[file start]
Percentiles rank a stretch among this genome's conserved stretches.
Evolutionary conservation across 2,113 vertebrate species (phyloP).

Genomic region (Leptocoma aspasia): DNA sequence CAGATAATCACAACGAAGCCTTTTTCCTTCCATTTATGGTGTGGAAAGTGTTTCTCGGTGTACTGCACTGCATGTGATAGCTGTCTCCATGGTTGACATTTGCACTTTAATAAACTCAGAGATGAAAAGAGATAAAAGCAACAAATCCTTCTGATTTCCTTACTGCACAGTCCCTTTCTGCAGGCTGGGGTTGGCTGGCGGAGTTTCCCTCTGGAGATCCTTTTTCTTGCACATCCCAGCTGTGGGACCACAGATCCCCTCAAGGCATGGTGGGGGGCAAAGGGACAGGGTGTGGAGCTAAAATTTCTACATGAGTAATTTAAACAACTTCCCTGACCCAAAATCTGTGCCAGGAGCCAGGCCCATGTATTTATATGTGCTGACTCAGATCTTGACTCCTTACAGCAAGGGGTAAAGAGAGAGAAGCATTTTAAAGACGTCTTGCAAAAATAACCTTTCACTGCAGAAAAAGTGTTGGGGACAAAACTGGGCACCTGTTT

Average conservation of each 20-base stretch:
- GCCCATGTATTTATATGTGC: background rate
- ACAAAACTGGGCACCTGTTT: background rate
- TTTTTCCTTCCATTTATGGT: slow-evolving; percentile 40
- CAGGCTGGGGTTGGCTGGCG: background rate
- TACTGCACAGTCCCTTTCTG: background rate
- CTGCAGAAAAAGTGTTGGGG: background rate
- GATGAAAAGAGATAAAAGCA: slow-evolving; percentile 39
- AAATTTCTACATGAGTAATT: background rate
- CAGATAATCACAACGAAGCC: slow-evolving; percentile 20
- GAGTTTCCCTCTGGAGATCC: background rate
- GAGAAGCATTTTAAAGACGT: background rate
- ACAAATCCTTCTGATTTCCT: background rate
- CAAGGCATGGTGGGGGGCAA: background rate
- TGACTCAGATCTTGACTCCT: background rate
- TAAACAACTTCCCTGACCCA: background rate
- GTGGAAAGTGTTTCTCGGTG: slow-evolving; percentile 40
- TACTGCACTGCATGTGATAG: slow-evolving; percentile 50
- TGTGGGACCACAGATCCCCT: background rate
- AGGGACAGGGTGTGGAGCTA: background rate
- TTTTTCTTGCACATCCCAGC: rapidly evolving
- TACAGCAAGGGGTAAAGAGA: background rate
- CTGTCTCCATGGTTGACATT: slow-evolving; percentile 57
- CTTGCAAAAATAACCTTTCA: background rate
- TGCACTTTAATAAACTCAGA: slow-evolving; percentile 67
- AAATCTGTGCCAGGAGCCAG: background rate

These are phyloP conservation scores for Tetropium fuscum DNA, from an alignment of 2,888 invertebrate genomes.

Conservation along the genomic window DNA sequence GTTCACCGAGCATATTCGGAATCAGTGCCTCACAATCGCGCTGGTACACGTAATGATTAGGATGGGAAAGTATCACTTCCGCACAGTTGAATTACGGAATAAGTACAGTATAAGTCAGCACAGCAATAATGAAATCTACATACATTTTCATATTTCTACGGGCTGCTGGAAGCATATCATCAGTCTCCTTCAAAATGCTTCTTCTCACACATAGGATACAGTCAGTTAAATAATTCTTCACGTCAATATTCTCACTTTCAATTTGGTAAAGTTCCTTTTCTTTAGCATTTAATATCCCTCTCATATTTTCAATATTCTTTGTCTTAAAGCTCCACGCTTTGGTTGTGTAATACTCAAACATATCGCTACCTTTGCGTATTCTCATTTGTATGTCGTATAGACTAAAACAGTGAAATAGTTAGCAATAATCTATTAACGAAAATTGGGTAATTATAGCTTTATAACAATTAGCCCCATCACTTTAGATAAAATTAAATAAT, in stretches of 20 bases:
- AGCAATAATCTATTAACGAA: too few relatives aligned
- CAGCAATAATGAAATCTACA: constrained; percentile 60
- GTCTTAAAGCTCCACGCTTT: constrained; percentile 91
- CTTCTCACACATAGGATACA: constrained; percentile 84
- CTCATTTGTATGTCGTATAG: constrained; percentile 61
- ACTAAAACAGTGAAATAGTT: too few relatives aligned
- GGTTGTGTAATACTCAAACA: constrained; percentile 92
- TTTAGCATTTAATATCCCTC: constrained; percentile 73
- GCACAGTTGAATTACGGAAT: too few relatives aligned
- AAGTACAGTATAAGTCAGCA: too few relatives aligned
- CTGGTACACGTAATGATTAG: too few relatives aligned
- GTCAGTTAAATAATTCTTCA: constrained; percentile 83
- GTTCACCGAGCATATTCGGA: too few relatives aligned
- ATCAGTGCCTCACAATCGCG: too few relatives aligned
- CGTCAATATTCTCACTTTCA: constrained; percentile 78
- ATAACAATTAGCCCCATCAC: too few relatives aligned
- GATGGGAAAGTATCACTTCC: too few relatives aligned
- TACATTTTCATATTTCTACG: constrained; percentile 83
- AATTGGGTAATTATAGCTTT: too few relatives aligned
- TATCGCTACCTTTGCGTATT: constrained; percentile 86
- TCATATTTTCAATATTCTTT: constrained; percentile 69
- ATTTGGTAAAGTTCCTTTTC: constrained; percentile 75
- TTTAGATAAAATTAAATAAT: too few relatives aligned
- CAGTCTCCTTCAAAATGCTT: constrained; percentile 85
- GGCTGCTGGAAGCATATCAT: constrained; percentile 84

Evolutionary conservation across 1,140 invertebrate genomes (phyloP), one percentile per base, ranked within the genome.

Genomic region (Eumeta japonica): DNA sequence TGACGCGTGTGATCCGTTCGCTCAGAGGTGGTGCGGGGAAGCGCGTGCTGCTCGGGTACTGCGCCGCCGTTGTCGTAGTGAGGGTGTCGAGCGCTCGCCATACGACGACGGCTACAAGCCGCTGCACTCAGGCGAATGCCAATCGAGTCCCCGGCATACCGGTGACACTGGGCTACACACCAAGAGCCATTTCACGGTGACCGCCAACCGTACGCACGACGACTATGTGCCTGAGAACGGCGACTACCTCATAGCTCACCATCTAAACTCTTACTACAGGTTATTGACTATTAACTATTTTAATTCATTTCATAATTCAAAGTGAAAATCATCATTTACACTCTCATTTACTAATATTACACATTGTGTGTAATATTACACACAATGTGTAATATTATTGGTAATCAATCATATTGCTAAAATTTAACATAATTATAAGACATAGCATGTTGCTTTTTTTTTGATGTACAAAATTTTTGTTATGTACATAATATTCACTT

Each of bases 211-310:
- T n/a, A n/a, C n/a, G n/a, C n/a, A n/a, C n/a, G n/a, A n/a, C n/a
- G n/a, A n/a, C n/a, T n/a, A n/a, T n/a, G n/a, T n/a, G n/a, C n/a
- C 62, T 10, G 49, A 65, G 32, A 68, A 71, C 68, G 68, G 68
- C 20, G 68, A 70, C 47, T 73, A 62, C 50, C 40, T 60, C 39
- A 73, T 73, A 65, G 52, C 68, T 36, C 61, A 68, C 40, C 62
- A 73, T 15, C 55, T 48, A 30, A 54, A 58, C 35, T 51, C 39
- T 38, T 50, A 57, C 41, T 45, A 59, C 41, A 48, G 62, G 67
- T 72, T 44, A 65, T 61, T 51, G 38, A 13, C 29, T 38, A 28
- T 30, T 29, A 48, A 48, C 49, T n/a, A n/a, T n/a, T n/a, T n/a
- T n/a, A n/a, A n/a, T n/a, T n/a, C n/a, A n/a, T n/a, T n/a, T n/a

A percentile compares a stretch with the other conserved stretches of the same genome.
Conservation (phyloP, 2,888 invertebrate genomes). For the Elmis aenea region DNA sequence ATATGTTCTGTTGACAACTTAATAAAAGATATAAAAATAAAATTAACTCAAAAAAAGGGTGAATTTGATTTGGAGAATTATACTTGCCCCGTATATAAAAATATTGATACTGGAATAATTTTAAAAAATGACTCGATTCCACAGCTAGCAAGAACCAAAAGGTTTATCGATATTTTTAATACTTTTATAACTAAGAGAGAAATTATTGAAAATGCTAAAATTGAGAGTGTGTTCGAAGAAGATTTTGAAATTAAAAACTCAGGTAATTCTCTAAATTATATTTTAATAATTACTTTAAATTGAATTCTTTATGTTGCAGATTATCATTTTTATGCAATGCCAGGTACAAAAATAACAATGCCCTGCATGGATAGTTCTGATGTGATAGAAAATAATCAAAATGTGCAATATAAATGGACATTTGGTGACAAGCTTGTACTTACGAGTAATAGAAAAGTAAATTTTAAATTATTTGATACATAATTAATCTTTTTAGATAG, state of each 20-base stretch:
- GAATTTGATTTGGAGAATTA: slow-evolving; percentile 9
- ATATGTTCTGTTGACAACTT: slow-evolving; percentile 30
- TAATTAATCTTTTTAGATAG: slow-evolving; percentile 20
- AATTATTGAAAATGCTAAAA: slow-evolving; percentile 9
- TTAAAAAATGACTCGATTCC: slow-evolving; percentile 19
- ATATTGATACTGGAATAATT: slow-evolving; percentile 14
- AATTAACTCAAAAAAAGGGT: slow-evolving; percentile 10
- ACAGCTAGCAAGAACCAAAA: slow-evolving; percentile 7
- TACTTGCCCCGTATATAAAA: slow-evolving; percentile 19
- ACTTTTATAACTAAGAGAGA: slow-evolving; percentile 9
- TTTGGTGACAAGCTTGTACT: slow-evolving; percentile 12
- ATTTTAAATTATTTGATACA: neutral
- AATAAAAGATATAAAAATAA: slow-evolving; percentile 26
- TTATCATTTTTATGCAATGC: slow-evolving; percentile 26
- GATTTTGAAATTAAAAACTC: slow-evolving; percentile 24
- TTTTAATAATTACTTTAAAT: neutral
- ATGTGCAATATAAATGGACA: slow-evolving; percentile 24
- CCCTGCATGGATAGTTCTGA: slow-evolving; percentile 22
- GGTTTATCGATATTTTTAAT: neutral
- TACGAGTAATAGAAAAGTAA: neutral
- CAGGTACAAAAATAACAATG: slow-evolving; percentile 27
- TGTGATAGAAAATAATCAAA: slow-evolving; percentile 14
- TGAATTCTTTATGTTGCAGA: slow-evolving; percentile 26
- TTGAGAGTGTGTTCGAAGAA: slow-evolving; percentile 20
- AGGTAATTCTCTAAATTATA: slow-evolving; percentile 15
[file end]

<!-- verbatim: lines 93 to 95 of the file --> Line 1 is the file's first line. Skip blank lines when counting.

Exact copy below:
- TGTGATAGAAAATAATCAAA: slow-evolving; percentile 14
- TGAATTCTTTATGTTGCAGA: slow-evolving; percentile 26
- TTGAGAGTGTGTTCGAAGAA: slow-evolving; percentile 20